by Tina St. John

August 2001
ISBN: 0-8041-1962-7
Reviewer Graphic Button Ivy Books
Mass Market Paperback

With her third book, White Lion's Lady, Tina St. John proves she's here to stay.

Isabel De Lamere's first encounter with her hero is breathtaking. Completely enchanted by his looks and his heroic and gallant behaviour, Izzy, then 8 years old, falls in love with Griffin of Droghallow.

Ten years later, Isabel, who spent the last six years in a convent, is on her way to her betrothed - an Earl chosen by her guardian, King Richard. However, envious and treacherous forces conspire to have her kidnapped by none other than Griffin of Droghallow. He has changed though; there is no more heroic and gallant behaviour from a young golden boy, only raw passion and disillusionment from a fallen angel - a lost soul.

Isabel finds herself captive and on the run. Their forced togetherness and constant danger only increases their ever growing passionate and tender attraction for each other, which erupts in an extremely sensual and symbolic encounter in a small man-made paradise, enchanting and seducing not only Isabel and Griffin but also the reader.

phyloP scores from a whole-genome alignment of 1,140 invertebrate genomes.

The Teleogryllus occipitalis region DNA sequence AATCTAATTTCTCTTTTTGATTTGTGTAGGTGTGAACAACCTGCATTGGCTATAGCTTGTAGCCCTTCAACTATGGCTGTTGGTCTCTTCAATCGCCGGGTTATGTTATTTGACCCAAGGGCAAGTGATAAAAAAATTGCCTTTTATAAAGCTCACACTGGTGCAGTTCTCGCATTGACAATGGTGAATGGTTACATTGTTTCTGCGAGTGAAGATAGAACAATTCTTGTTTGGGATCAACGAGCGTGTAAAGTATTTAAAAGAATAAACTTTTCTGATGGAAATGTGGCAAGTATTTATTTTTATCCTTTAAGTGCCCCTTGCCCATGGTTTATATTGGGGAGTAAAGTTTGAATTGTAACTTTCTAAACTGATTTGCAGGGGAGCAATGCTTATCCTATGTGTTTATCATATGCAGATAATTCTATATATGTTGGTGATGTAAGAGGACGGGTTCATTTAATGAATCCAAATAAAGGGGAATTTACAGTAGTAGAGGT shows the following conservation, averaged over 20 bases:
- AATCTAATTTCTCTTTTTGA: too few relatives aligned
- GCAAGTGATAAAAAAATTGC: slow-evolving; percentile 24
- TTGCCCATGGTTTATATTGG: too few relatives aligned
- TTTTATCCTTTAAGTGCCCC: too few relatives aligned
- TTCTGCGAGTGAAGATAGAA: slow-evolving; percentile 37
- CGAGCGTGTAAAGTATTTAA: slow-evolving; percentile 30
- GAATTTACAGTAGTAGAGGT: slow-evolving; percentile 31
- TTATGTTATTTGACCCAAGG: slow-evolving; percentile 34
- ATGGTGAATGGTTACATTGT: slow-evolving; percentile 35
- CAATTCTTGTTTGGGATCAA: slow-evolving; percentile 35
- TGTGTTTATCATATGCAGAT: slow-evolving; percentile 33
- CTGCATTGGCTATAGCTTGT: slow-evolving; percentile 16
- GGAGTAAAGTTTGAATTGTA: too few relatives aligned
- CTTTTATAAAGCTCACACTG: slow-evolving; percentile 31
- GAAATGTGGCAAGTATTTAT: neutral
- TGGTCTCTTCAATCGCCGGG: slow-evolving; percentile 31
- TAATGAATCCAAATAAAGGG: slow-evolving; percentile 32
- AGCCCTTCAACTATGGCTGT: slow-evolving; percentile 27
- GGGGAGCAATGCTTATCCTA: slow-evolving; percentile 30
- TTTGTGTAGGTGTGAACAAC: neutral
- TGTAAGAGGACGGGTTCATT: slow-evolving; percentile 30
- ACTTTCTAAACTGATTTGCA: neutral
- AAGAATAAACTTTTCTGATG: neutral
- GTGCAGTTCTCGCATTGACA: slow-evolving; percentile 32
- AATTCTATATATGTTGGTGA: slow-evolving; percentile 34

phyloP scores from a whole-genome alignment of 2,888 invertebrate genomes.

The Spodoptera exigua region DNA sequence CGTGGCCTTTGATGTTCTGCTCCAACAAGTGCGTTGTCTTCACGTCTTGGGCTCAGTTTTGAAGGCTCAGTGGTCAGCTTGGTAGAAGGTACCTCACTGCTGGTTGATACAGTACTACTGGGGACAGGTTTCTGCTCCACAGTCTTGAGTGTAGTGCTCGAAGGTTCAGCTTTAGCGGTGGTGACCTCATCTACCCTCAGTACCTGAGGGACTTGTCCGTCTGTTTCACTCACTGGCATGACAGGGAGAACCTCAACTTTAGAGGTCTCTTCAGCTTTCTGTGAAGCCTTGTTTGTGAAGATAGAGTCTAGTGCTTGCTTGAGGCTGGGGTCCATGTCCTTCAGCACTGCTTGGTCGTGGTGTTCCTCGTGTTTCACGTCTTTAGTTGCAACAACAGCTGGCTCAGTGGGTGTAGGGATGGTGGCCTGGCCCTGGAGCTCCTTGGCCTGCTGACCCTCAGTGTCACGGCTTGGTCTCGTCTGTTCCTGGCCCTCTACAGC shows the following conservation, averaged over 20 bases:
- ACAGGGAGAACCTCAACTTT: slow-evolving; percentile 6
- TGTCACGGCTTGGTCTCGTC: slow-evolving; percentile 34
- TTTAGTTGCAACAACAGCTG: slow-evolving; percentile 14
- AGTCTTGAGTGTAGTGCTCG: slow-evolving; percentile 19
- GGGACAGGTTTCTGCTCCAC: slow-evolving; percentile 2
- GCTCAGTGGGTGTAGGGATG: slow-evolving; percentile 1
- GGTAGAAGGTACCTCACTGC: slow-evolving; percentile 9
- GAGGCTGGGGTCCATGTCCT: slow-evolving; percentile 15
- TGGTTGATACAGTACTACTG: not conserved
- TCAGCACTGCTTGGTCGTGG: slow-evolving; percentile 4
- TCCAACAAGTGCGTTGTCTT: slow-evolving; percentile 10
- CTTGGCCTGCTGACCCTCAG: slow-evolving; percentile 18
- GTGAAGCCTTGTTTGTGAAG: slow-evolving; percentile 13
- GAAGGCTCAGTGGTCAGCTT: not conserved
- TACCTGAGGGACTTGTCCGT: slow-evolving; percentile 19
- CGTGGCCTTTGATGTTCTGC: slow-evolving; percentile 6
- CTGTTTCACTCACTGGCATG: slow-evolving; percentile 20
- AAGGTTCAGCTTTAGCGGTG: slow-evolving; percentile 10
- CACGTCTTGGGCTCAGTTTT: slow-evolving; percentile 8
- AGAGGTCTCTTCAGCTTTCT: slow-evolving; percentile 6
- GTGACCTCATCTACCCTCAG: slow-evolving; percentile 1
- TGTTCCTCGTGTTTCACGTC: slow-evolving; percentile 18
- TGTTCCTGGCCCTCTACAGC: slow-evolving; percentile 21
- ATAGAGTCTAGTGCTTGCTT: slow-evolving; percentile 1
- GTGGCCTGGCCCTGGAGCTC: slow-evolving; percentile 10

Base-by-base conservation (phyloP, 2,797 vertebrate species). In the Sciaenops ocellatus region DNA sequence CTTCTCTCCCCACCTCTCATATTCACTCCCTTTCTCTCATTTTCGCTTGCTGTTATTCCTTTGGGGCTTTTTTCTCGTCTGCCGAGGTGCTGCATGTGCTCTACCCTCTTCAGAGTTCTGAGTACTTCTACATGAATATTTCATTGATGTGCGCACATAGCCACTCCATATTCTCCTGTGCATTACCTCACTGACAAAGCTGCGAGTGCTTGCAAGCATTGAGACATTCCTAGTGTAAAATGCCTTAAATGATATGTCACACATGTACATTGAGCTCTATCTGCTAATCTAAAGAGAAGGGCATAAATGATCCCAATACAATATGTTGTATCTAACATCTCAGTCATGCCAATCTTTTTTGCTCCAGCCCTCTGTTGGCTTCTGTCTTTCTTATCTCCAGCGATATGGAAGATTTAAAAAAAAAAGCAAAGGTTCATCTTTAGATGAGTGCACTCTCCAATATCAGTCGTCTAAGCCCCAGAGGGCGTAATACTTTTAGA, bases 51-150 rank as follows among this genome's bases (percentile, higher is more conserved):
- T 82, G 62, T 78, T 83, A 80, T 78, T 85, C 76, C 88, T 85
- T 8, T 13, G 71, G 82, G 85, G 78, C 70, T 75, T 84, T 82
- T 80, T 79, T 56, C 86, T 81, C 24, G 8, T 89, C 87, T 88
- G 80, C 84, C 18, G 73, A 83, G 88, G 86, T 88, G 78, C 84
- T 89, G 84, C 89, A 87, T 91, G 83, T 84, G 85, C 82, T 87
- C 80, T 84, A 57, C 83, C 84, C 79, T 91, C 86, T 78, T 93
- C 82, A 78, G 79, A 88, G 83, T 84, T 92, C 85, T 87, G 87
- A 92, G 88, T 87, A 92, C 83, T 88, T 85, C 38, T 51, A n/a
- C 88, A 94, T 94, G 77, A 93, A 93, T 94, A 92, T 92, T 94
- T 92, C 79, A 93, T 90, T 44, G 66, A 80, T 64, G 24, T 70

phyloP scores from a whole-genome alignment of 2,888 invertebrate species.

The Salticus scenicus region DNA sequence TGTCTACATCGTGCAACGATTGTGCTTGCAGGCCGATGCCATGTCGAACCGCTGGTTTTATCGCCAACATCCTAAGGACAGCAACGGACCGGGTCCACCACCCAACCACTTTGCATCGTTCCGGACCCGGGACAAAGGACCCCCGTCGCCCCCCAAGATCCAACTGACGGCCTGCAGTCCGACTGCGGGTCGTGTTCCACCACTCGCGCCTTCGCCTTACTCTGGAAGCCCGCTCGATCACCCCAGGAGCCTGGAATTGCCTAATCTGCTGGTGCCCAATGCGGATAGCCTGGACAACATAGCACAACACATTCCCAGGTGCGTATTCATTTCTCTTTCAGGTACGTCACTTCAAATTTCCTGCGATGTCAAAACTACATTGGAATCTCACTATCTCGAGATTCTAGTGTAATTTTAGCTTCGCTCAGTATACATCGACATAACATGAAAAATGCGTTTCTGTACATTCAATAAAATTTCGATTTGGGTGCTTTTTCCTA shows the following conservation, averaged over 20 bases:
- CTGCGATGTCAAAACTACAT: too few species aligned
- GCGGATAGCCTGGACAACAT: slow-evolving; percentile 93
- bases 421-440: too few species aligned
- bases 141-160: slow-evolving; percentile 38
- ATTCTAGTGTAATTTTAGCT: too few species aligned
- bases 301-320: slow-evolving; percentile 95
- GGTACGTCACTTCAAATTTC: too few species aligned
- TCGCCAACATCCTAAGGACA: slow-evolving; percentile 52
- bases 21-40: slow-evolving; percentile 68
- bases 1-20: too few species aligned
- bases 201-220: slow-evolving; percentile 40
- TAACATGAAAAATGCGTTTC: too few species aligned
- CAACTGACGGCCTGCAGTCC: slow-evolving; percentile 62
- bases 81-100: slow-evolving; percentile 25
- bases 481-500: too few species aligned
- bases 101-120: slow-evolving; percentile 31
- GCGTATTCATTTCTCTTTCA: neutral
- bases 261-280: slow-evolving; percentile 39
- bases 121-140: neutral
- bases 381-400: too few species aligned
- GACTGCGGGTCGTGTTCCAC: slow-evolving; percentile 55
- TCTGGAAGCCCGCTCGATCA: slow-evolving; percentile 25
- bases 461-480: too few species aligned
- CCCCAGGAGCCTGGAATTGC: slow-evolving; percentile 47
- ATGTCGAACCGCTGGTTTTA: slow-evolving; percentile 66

In her third book, Ms. St. John perfects a hero so courageous, dangerous, protective and sensual, readers can't help but fall for him. Not only that, she tops it with a heroine who matches him in all actions and emotions, and creates a perfect balance of exciting action scenes and loving tender ones.

She has perfected a style so comfortable and smooth, I found myself surprised by how quickly I finished reading her latest book. Nothing pretentious about Ms. St. John's writing style either - a voice so assured and light, the reader can just relax and be enchanted by her story.

Tina St. John shows that there is never a need for long-winded illustrations in a good medieval romance novel; only a few well-placed descriptions and symbols are needed to create subtle undertones and meanings and increase the reader's enjoyment in her stories - as Ms. St. John successfully accomplished in this wonderful story.

Reviewed in September 2001 by Kris Alice.

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